The most underrated American actor ever. When you talk about the great names in American cinema, Cotten’s is always passed over. Why? I blame Orson Welles, with whom Cotten collaborated on many of his best projects, a name that overshadowed Cotten’s legacy.

See: “The Third Man” (1949) — One of my top five favorite films.

6) Cary Grant

Before Sean Connery, Alec Guinness and Russell Brand, there was Cary Grant, the quintessential English actor. Always a leading man, Grant exuded charm like incense exudes strong odors — overpowering but hardly overwhelming.

See: “Bringing Up Baby” (1938) — The definition of double-entendre.

5) Laurence Olivier

There’s never been a Shakespearean of such talent on screen before or since, and Olivier’s adaptations of the Bard’s best plays do something that many films are unable to do: become Olivier’s personal products, not just simple rehashings.

See: “Hamlet” (1948) — The best screen adaptation of a Shakespearean drama.

4) James Stewart

The sweetest man who ever lived. Jimmy Stewart’s career is unmatched — he’s appeared in nearly every iconic American film you can think of, from Frank Capra romcoms to Hitchcock thrillers to John Ford Westerns. Stewart is also universally considered a consummate professional, a soft-spoken nice guy who never let anyone down.

See: “Vertigo” (1958) — Jimmy Stewart could be quite dark, if you let him.

3) Humphrey Bogart

Bogie is probably the most famous American actor, and deservedly so. The epitome of noble, hardboiled cynicism, Humphrey Bogart milled around Broadway and Hollywood for nearly 20 years, accepting supporting roles and hunting for a breakthrough performance. He finally found one in “The Maltese Falcon” in 1941 — Bogart never looked back.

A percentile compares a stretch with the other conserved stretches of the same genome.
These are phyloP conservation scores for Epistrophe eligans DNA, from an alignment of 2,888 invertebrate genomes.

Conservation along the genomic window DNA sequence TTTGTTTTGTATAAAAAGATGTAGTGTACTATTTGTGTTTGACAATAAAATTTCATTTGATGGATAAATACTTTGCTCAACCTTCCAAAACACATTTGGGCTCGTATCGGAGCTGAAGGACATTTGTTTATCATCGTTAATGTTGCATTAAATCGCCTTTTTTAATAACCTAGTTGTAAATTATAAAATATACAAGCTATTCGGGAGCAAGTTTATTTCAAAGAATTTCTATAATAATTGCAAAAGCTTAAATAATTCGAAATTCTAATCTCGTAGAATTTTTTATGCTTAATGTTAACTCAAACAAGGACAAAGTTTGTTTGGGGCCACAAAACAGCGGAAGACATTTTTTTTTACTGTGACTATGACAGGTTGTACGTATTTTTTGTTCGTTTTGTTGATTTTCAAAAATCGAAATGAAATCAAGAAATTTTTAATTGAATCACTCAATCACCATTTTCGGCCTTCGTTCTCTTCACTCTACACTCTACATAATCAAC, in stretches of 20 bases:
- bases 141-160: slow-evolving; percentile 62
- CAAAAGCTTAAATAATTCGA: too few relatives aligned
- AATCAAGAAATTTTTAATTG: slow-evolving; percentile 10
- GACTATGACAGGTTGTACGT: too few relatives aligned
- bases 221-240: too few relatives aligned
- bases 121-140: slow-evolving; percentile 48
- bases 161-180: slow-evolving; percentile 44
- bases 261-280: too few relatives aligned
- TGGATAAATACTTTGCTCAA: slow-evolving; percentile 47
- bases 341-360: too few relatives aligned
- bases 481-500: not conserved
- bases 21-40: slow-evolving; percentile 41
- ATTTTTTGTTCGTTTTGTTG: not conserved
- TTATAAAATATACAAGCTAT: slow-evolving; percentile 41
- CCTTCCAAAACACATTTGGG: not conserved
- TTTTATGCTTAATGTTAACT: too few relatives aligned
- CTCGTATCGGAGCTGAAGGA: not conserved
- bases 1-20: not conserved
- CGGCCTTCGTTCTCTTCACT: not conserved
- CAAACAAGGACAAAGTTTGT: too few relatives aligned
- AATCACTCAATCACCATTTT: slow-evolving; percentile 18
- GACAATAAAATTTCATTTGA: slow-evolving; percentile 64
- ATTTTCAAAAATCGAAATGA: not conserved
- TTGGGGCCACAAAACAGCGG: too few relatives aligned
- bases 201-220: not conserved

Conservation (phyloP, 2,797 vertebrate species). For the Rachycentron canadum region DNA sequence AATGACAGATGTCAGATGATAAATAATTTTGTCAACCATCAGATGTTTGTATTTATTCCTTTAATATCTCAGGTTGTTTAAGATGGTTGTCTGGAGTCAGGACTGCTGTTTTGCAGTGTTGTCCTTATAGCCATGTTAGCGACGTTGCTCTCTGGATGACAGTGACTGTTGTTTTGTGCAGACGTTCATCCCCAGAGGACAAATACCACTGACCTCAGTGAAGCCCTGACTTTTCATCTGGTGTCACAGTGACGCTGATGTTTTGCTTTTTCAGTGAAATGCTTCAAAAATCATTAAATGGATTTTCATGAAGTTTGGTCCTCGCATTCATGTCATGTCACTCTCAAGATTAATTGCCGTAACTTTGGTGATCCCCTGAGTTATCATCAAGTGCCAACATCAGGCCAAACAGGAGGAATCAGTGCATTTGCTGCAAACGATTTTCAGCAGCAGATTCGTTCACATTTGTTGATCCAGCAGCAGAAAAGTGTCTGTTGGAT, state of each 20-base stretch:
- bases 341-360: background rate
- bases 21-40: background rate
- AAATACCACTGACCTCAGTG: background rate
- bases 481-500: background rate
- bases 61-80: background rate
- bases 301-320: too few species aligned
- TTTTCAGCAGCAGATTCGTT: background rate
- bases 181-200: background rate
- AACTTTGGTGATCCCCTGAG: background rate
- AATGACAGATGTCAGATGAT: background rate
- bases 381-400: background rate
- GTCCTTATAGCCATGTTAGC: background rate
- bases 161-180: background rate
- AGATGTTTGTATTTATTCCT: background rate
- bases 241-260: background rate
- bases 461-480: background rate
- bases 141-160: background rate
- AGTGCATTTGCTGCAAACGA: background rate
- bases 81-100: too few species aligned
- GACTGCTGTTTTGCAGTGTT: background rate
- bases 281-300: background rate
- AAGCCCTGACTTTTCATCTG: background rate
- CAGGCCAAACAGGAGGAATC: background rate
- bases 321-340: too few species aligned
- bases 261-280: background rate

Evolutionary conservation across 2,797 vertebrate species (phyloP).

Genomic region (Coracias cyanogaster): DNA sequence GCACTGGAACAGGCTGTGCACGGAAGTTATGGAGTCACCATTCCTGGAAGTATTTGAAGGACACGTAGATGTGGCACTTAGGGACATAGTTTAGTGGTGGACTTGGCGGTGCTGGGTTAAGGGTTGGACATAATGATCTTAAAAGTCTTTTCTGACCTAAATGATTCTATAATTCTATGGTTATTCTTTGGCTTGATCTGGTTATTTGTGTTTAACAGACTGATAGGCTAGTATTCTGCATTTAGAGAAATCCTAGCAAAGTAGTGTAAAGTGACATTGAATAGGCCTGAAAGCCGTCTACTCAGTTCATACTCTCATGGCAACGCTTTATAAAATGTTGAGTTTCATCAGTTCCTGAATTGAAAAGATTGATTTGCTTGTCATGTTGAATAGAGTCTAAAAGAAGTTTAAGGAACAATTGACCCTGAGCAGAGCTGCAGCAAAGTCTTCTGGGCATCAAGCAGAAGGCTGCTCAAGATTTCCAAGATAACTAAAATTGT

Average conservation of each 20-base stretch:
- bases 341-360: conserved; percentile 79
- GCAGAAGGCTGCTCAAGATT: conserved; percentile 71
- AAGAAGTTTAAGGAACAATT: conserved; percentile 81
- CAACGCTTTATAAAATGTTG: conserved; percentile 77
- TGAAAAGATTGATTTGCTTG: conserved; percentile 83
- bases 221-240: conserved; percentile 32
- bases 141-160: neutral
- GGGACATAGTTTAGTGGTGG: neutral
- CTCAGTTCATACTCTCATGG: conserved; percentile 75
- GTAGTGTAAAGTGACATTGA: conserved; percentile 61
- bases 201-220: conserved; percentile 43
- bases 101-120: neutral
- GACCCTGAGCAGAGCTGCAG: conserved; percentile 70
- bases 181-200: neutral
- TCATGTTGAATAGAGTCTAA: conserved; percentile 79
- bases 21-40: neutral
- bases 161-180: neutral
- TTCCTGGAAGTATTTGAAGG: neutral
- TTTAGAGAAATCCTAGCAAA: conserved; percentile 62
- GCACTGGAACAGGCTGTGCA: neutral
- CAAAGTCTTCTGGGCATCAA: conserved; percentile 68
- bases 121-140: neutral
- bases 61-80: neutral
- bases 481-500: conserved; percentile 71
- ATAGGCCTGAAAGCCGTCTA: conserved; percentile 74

See: “In a Lonely Place” (1950) — Bogie’s finest role is also his most sinister.

2) Fred Astaire

Simply put, without Fred Astaire, the entire history of dance on film vanishes. But unlike Kelly, what made Astaire so inspiring was not his energy but rather his extreme precision and grace. He was smooth, not frenetic; artistic, not passionate; economic, not gimmicky. That was his beauty. Unelegant elegance.

See: “Top Hat” (1935) — This famous Astaire film is admittedly not his best, but “Cheek to Cheek” is one of the most graceful numbers in American cinema.

1) Clark Gable

Suave. Arresting. Masculine. All Man. And then some. He was the King of Hollywood. No one before or since defined starpower quite like Clark Gable, who practically gift-wrapped careers for his female co-stars and made his studios millions upon millions upon millions (remember, this was the 1930s).

See: “It Happened One Night” (1934) — The film made Gable’s career and influenced the creation of Bugs Bunny. Enough said.

That’s that. I’m thinking about doing a retrospective of classical actresses next. (How the hell did we go from Audrey Hepburn to Lindsay Lohan? I blame Marilyn Monroe.) In the meantime, check out totalnotebook.me for more commentary on the above screen legends.

Stay classy, my friends.